My grandfather died of prostate cancer. My grandmother died of rectal cancer. And now, my Aunt is currently battling cervical cancer.

So imagine my dismay when I found out I have four kids for chemotherapy today…

Yes, kids! as young as one year old are now diagnosed with cancer. I slipped into the reverse isolation room and that’s where I met you, Marieliz. You were the oldest among the troupe, yet still so young to be sickened with cancer. If it weren’t for your pink pajamas I would’ve thought you were a boy. You’ve lost all your hair already, an expected reaction of your body from the chemo drug. It must have been hard to look at the mirror and see a bald version of yourself especially now that you’re approaching the stage of adolescence. But we both know there are far bigger issues than that.

I’ve learned you have been brawling leukemia your whole life and I was exalted to know you win everytime. How else would you reach 12 years of age? Of course you weren’t alone in this battle. Your mother was with you all the way. When I look at her, I see a mom who would dive into the ocean to save her drowning daughter even if she knew it would drown her too. She was a fighter just like you.

For someone with cancer, you seem so joshing. Every time I walk into your room you never ran of stories to tell. I remember how you spoke of your travels in Manila and how it topped the list of The Best Memories with your family. I remember how you recounted the day your sister developed a crush on another school boy, and made you wish you’ll have that feeling too. I remember how you long to come home and  would often call your sisters and ask them to come visit. And I remember the look in your eyes when they failed to do so.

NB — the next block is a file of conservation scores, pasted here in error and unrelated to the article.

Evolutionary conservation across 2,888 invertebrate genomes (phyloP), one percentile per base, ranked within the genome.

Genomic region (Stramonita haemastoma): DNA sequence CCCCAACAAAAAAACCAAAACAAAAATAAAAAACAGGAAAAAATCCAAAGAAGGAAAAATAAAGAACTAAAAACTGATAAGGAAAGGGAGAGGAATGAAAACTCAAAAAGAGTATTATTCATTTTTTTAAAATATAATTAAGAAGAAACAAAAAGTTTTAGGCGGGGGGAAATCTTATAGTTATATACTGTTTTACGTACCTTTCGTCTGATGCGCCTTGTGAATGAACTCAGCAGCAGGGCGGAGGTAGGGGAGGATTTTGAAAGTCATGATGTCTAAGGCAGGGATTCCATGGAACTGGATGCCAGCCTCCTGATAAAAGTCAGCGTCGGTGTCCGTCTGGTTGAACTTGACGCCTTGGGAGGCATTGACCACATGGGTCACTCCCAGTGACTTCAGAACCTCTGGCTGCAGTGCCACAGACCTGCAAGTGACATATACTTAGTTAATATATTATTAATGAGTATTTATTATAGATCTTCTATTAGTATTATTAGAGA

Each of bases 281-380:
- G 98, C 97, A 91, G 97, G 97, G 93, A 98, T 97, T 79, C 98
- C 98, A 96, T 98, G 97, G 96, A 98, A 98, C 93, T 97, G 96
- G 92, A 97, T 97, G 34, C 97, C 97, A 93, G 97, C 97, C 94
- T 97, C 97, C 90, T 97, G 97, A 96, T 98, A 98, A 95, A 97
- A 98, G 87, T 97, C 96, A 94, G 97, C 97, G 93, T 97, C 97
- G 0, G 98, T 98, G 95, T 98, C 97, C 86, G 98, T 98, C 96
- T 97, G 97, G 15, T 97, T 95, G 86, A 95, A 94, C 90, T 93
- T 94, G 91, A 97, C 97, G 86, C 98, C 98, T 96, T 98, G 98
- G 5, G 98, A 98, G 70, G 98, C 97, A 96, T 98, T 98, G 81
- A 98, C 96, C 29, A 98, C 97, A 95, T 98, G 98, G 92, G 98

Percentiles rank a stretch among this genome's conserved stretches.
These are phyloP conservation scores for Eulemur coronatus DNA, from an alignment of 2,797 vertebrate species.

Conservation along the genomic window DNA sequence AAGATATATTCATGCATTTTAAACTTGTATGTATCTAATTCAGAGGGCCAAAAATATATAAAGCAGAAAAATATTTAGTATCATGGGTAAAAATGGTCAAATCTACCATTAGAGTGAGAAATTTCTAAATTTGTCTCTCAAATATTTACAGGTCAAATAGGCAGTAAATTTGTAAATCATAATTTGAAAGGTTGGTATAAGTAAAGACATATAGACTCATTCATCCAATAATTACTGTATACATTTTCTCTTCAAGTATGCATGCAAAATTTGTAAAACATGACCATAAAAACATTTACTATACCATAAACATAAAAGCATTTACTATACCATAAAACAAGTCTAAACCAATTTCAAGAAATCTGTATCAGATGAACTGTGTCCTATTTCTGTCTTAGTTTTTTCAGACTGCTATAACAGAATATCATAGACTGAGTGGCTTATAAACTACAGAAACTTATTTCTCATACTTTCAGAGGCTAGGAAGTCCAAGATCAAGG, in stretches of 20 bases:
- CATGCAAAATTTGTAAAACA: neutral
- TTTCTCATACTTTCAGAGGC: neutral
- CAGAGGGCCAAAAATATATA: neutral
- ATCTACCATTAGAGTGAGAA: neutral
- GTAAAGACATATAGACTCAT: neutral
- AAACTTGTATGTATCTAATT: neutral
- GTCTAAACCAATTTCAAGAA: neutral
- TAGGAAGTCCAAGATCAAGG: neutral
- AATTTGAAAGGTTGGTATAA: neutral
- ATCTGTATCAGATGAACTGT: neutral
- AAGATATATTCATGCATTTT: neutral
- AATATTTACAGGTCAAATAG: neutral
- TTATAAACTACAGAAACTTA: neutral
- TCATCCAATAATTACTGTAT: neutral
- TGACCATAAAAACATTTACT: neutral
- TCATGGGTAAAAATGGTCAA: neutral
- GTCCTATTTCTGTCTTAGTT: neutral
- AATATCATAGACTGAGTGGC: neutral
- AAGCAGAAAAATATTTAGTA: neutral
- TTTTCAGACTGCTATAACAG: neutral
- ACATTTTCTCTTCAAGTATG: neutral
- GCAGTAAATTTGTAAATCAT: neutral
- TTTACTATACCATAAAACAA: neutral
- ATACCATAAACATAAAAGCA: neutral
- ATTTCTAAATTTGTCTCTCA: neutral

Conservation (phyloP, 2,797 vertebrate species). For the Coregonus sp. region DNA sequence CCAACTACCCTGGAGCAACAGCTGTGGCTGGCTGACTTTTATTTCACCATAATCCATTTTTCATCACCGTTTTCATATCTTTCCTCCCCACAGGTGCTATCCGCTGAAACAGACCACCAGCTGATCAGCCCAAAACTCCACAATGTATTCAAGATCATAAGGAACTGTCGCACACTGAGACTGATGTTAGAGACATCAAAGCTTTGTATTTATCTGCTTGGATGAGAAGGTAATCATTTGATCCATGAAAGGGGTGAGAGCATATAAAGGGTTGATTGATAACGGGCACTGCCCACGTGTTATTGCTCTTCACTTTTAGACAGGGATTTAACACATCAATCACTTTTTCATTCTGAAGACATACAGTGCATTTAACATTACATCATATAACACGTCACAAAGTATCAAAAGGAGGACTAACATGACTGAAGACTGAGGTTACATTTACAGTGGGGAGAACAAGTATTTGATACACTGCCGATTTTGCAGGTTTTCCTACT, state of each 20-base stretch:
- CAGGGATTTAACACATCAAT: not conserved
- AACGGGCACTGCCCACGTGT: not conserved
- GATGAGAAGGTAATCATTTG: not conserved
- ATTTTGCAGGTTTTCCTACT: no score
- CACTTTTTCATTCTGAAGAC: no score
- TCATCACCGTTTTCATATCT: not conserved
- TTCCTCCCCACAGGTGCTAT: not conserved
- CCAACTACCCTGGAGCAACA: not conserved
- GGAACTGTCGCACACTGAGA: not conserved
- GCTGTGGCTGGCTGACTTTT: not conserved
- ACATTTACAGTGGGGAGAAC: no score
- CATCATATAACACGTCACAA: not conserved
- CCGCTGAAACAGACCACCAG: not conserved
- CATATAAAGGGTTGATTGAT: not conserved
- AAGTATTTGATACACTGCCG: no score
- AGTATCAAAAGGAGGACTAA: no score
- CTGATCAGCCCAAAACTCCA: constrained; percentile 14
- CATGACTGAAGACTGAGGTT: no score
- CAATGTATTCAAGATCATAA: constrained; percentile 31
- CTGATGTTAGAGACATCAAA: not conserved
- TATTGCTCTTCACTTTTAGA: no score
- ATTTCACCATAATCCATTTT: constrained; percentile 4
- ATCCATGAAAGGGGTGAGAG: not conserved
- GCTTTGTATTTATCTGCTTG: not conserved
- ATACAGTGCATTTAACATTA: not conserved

You’ve always displayed a vicious energy, and so one day when you weren’t bantering of how your day was going I  knew something wasn’t right. I scanned through your chart and found that you have Pancytopenia which means you are low in everything: RBC, WBC, and Platelet. Any minimal infection could kill you now.

I don’t know how many units of blood we had infused in your system. All I remember is how you killed death every day that you lived. Your mom couldn’t be more proud.

But we all know you cannot cheat death all the time. Somehow, someday..your body’s gonna give in.

And yes, leukemia had finally consumed you. I performed your CPR in an attempt to bring you back to life, but knew too well that it was good-for-nothing. When the doctor asked me to stop, your mother jumped into my position and took over the CPR. At this point you’d think she’d already accepted your fate but no, she just couldn’t let go. It was almost too painful to see. And there I realized no matter what, no one would fight harder than your own mother for you.

I left the room. I left your mother to deal with her grief alone.

I know you have many questions in mind, Marieliz. Questions that I cannot even decipher. If you’re going to ask me how cancer snatched away your life, I can give you a detailed answer for that. But if you’re going to ask me why’s, I’ll leave that to the Big Guy up there. Don’t worry, your family will get by.

As for your mom, she is stronger than ever and can now overcome anything life throws at her. You taught her well, remember?

Sincerely yours,

Your Pedia Nurse